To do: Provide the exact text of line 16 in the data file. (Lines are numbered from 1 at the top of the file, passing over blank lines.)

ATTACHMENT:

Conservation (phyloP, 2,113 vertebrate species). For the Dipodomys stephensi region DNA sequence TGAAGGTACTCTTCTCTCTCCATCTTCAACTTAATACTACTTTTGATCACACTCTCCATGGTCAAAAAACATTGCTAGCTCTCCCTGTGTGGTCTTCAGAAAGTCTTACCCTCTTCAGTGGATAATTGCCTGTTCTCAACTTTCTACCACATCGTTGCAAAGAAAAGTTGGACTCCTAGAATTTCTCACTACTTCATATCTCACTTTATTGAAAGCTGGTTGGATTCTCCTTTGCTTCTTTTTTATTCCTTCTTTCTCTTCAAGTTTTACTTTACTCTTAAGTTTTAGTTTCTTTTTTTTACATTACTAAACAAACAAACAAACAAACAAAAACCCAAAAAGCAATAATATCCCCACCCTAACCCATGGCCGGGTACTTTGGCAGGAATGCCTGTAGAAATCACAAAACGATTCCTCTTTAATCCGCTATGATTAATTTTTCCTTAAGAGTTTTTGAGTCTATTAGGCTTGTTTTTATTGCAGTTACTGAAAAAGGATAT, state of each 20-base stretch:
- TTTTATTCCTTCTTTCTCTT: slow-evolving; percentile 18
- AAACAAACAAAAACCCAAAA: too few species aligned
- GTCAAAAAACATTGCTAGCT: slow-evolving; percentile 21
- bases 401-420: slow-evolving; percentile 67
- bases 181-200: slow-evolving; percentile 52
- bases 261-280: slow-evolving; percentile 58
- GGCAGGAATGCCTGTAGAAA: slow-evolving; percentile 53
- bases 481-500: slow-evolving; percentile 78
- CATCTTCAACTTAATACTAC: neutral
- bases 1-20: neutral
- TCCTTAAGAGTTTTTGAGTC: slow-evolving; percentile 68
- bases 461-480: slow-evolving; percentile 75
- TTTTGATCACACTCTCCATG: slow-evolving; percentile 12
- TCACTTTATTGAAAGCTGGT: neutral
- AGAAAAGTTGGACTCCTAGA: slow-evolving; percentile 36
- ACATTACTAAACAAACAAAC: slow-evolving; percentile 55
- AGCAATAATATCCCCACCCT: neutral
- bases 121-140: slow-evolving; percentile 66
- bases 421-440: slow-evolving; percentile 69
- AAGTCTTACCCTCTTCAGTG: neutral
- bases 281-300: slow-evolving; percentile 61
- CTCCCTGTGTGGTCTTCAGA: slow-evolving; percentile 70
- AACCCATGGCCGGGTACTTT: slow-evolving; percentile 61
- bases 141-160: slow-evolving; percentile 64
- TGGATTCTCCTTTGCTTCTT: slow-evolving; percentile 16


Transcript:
- AGAAAAGTTGGACTCCTAGA: slow-evolving; percentile 36